by Brandi Grimmer
Boosting mental health and combating unwelcome fatigue could be as simple as taking your vitamins. The most commonly known vitamin that increases energy levels, spikes mood and amps concentration is vitamin B12. These supplements have a direct role in balancing blood sugar, creating a healthy nervous system, lowering risk for stroke and heart disease and increasing digestive function.
Let’s look at the eight different B vitamins that collectively create a B-complex, telltale signs of deficiency and where they naturally occur:
Signs of deficiency: Fatigue, memory loss, weakness, depression, irritability, cognitive disturbance, pain sensitivity, nervousness, constipation, shortness of breath, numbness and confusion.
Found in: Salmon, flax seeds, chia seeds, cashews, green pees and black beans.
Signs of deficiency: lack of energy, cracked lips, inflamed mouth and watery eyes.
Found in: almonds, sun-dried tomatoes, natural yogurt, mushrooms and spinach.
Signs of deficiency: lack of energy, anxiety, depression and dermatitis.
Found in: avocado, turkey breast, chicken breast, liver and sunflower seeds.
B5- Pantothenic Acid
Signs of deficiency: lack of energy and adrenal dysfunction.
Found in: feta cheese, tuna, eggs, avocados, corn and sweet potatoes.
Signs of deficiency: fatigue, inadequate production of serotonin and dopamine, sleep disturbances, decreased immune function and anemia.
Found in: pistachio nuts, halibut, dried apricots, raisins and bananas.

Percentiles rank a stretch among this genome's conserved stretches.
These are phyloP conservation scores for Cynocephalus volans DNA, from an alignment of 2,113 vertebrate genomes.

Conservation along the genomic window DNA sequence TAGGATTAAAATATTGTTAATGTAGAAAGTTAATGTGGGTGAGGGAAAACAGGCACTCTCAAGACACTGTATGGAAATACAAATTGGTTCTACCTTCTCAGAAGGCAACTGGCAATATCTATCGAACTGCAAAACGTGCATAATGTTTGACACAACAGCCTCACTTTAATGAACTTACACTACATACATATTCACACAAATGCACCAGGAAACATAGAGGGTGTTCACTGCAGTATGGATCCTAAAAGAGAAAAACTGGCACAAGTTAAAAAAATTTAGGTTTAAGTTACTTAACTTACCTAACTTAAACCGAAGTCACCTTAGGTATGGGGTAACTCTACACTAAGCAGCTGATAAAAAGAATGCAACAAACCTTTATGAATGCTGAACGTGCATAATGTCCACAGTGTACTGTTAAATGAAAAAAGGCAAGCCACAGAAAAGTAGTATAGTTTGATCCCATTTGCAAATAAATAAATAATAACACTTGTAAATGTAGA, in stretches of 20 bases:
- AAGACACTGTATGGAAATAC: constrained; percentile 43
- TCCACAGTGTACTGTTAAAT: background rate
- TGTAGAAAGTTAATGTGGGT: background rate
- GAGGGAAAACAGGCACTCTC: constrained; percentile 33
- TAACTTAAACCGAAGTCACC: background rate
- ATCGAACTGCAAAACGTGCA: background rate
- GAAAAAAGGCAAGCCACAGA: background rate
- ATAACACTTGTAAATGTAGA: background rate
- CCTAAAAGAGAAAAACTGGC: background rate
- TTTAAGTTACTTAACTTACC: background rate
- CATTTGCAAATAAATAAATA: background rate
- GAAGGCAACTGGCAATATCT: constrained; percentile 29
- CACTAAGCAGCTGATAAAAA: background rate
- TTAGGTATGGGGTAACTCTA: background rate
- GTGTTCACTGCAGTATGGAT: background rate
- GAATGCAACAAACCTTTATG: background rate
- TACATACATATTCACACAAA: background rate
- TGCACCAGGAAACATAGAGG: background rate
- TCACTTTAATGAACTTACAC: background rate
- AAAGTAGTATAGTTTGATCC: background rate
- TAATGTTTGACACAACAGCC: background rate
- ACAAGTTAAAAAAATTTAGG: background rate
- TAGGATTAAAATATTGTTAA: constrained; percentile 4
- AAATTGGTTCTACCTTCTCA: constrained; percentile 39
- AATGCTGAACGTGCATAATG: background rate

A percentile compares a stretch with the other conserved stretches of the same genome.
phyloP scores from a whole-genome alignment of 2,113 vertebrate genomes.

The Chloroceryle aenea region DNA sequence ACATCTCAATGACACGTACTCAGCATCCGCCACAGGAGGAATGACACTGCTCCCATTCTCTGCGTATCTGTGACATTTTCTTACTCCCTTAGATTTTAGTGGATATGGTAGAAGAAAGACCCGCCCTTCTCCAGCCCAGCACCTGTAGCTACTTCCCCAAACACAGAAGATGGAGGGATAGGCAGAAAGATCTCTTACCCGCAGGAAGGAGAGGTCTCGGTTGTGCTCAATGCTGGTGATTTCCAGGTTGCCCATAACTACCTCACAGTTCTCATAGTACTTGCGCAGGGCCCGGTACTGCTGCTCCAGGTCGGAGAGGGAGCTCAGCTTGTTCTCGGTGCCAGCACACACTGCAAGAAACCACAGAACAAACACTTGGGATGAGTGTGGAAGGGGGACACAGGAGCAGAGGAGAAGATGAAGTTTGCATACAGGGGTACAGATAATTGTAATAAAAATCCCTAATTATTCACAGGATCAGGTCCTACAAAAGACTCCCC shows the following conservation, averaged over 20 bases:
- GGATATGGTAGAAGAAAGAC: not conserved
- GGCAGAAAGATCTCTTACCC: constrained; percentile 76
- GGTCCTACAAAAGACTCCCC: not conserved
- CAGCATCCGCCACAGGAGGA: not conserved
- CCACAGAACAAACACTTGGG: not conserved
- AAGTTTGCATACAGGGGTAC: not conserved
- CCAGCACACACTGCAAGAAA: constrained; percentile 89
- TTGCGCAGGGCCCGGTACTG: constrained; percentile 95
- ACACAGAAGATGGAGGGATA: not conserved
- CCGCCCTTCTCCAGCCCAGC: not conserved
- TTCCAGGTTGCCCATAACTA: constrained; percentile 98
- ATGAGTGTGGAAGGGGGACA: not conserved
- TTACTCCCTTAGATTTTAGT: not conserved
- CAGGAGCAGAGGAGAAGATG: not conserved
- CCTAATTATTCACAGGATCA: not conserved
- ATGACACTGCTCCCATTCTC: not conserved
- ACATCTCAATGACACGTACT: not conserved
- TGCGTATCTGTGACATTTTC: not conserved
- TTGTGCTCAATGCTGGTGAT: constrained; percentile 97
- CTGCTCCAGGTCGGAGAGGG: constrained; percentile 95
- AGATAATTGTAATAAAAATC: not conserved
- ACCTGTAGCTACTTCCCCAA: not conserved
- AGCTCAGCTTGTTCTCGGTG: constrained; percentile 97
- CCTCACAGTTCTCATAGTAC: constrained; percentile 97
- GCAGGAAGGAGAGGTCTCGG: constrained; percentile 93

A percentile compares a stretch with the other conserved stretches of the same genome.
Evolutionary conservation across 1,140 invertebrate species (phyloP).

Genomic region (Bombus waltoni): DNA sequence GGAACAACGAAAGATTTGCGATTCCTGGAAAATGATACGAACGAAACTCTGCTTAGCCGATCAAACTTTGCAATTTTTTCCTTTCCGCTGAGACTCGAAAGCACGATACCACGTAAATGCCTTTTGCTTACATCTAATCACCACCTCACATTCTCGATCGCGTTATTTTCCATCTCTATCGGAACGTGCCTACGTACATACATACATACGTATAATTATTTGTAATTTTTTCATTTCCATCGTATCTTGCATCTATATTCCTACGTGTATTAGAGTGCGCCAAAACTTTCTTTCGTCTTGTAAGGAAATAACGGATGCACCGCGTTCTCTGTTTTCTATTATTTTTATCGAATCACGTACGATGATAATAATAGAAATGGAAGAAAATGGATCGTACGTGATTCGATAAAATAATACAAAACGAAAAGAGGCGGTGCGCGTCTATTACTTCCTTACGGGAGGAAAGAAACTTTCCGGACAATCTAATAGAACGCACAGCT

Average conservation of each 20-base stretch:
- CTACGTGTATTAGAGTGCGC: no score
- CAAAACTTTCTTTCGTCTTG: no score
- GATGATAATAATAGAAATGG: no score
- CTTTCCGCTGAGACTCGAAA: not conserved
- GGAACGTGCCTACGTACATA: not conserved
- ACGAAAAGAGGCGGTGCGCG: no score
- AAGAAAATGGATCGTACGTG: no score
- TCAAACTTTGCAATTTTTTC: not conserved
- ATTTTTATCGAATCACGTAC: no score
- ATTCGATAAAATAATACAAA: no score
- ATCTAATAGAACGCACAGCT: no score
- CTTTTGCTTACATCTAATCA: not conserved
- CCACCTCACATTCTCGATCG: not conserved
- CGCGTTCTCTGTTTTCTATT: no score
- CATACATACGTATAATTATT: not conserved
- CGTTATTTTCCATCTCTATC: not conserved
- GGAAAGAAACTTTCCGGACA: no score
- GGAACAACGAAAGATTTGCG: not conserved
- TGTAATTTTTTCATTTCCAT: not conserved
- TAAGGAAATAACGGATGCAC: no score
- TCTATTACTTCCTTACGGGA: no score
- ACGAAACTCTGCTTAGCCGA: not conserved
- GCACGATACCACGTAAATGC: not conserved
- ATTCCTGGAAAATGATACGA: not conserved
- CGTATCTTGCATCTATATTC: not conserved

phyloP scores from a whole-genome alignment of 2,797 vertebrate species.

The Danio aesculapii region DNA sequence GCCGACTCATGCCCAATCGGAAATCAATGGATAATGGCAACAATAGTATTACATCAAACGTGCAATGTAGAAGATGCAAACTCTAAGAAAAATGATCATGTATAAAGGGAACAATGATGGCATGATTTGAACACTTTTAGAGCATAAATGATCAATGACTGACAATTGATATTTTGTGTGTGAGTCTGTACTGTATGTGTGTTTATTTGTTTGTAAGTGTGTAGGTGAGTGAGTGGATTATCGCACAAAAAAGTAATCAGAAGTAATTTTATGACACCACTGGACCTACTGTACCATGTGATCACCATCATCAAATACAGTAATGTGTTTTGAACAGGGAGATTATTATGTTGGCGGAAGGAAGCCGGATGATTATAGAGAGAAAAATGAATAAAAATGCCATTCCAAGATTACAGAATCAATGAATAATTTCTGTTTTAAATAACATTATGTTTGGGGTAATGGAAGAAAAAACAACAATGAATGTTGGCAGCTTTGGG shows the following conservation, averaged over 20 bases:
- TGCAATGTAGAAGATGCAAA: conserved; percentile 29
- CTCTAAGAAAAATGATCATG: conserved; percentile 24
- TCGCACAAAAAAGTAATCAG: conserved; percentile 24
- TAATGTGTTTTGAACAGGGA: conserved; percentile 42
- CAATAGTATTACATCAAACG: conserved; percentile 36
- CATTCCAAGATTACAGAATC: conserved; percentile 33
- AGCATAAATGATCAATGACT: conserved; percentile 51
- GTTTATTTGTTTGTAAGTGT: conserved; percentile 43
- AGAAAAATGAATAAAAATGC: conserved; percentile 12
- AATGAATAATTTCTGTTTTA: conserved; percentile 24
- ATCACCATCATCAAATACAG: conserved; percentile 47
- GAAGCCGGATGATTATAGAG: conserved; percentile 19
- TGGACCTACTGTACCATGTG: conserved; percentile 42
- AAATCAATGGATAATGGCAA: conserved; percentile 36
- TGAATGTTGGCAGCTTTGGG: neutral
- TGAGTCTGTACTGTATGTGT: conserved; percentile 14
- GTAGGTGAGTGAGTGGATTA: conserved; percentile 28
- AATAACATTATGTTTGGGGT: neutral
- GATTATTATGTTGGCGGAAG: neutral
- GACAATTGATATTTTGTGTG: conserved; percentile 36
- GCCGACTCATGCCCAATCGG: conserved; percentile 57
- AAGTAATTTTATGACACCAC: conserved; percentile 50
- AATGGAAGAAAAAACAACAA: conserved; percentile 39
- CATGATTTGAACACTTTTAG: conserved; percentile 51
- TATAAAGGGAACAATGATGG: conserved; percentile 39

Signs of deficiency: depression, hair loss, tingling in extremities and dry skin.
Found in: cauliflower, carrots, tomatoes, pork, rice bran and pecans.
B9- Folic Acid
Signs of deficiency: mental sluggishness, anemia, infertility and loss of appetite.
Found in: broccoli, asparagus, lettuce, lentils, turnip greens and oranges.
Signs of deficiency: fatigue, depression, dizziness, nerve damage and vision problems.
Found in: liver, canned sardines, shrimp, silken tofu and Swiss cheese.
Significant deficiency in any of these areas can have detrimental effects on the body. Since vitamin B is water-soluble, our body won’t store it, meaning our vitamin B levels need to be replenished regularly. Consuming mugs of tea or coffee, high amounts of carbohydrates and artificial sugars quickly burns through our body’s B vitamins. In addition, prolonged stress and certain medications may also deplete B vitamin levels. For example, birth control pills and other hormone replacements require additional B6.
Be sure to talk to your healthcare provider about adding this diverse, robust vitamin family to your supplemental regimen to keep your body functioning properly and you feeling your very best!